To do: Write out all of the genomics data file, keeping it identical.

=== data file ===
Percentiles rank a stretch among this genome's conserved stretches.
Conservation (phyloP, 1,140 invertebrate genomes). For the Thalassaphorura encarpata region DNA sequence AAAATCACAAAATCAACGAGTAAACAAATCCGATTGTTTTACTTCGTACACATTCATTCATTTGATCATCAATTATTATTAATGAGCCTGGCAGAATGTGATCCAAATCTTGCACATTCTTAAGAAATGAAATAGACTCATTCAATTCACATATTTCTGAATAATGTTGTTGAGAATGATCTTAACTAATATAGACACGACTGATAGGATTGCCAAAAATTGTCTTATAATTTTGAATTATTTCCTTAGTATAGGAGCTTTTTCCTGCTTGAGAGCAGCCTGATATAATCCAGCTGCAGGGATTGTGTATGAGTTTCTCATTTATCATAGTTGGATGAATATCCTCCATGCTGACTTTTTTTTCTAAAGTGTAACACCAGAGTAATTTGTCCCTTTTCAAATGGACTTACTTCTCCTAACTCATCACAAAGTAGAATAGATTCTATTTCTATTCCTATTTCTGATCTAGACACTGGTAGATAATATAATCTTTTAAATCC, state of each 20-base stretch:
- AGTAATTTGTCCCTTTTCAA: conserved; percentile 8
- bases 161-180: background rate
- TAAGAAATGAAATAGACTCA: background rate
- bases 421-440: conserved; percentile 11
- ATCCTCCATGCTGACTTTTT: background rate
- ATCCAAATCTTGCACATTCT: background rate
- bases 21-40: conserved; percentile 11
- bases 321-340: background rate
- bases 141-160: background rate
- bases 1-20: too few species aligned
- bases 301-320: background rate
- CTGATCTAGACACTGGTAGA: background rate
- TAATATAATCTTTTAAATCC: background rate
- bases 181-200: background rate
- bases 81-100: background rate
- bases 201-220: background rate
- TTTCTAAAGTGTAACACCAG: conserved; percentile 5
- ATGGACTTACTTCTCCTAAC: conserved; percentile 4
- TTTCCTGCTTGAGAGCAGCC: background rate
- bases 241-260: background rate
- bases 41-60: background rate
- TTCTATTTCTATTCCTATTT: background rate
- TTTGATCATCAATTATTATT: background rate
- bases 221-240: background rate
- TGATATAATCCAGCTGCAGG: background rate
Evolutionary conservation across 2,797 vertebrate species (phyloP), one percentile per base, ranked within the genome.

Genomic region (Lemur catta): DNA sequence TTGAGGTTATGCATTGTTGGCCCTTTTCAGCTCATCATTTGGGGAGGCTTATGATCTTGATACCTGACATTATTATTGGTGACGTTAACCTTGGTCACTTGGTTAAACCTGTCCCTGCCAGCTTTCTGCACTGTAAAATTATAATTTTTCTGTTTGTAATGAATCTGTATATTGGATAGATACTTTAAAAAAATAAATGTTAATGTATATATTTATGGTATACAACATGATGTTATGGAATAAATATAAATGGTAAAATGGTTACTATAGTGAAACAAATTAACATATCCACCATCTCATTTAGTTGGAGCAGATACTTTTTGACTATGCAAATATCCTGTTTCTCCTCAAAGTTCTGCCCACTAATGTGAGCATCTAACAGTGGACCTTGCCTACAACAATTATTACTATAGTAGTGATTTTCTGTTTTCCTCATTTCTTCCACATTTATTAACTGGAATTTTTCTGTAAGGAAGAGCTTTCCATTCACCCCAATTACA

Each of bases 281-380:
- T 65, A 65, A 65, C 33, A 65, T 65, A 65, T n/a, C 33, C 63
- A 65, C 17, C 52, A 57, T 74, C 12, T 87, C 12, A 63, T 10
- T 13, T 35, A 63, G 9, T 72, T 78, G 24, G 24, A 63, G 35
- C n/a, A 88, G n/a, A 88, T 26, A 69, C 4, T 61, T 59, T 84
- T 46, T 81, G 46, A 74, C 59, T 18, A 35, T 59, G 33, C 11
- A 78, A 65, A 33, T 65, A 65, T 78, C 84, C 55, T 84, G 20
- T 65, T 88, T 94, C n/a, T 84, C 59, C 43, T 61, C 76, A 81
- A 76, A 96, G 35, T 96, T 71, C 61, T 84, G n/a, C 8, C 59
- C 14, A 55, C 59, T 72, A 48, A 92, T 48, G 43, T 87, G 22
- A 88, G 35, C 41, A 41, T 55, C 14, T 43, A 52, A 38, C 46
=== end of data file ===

Percentiles rank a stretch among this genome's conserved stretches.
Conservation (phyloP, 1,140 invertebrate genomes). For the Thalassaphorura encarpata region DNA sequence AAAATCACAAAATCAACGAGTAAACAAATCCGATTGTTTTACTTCGTACACATTCATTCATTTGATCATCAATTATTATTAATGAGCCTGGCAGAATGTGATCCAAATCTTGCACATTCTTAAGAAATGAAATAGACTCATTCAATTCACATATTTCTGAATAATGTTGTTGAGAATGATCTTAACTAATATAGACACGACTGATAGGATTGCCAAAAATTGTCTTATAATTTTGAATTATTTCCTTAGTATAGGAGCTTTTTCCTGCTTGAGAGCAGCCTGATATAATCCAGCTGCAGGGATTGTGTATGAGTTTCTCATTTATCATAGTTGGATGAATATCCTCCATGCTGACTTTTTTTTCTAAAGTGTAACACCAGAGTAATTTGTCCCTTTTCAAATGGACTTACTTCTCCTAACTCATCACAAAGTAGAATAGATTCTATTTCTATTCCTATTTCTGATCTAGACACTGGTAGATAATATAATCTTTTAAATCC, state of each 20-base stretch:
- AGTAATTTGTCCCTTTTCAA: conserved; percentile 8
- bases 161-180: background rate
- TAAGAAATGAAATAGACTCA: background rate
- bases 421-440: conserved; percentile 11
- ATCCTCCATGCTGACTTTTT: background rate
- ATCCAAATCTTGCACATTCT: background rate
- bases 21-40: conserved; percentile 11
- bases 321-340: background rate
- bases 141-160: background rate
- bases 1-20: too few species aligned
- bases 301-320: background rate
- CTGATCTAGACACTGGTAGA: background rate
- TAATATAATCTTTTAAATCC: background rate
- bases 181-200: background rate
- bases 81-100: background rate
- bases 201-220: background rate
- TTTCTAAAGTGTAACACCAG: conserved; percentile 5
- ATGGACTTACTTCTCCTAAC: conserved; percentile 4
- TTTCCTGCTTGAGAGCAGCC: background rate
- bases 241-260: background rate
- bases 41-60: background rate
- TTCTATTTCTATTCCTATTT: background rate
- TTTGATCATCAATTATTATT: background rate
- bases 221-240: background rate
- TGATATAATCCAGCTGCAGG: background rate
Evolutionary conservation across 2,797 vertebrate species (phyloP), one percentile per base, ranked within the genome.

Genomic region (Lemur catta): DNA sequence TTGAGGTTATGCATTGTTGGCCCTTTTCAGCTCATCATTTGGGGAGGCTTATGATCTTGATACCTGACATTATTATTGGTGACGTTAACCTTGGTCACTTGGTTAAACCTGTCCCTGCCAGCTTTCTGCACTGTAAAATTATAATTTTTCTGTTTGTAATGAATCTGTATATTGGATAGATACTTTAAAAAAATAAATGTTAATGTATATATTTATGGTATACAACATGATGTTATGGAATAAATATAAATGGTAAAATGGTTACTATAGTGAAACAAATTAACATATCCACCATCTCATTTAGTTGGAGCAGATACTTTTTGACTATGCAAATATCCTGTTTCTCCTCAAAGTTCTGCCCACTAATGTGAGCATCTAACAGTGGACCTTGCCTACAACAATTATTACTATAGTAGTGATTTTCTGTTTTCCTCATTTCTTCCACATTTATTAACTGGAATTTTTCTGTAAGGAAGAGCTTTCCATTCACCCCAATTACA

Each of bases 281-380:
- T 65, A 65, A 65, C 33, A 65, T 65, A 65, T n/a, C 33, C 63
- A 65, C 17, C 52, A 57, T 74, C 12, T 87, C 12, A 63, T 10
- T 13, T 35, A 63, G 9, T 72, T 78, G 24, G 24, A 63, G 35
- C n/a, A 88, G n/a, A 88, T 26, A 69, C 4, T 61, T 59, T 84
- T 46, T 81, G 46, A 74, C 59, T 18, A 35, T 59, G 33, C 11
- A 78, A 65, A 33, T 65, A 65, T 78, C 84, C 55, T 84, G 20
- T 65, T 88, T 94, C n/a, T 84, C 59, C 43, T 61, C 76, A 81
- A 76, A 96, G 35, T 96, T 71, C 61, T 84, G n/a, C 8, C 59
- C 14, A 55, C 59, T 72, A 48, A 92, T 48, G 43, T 87, G 22
- A 88, G 35, C 41, A 41, T 55, C 14, T 43, A 52, A 38, C 46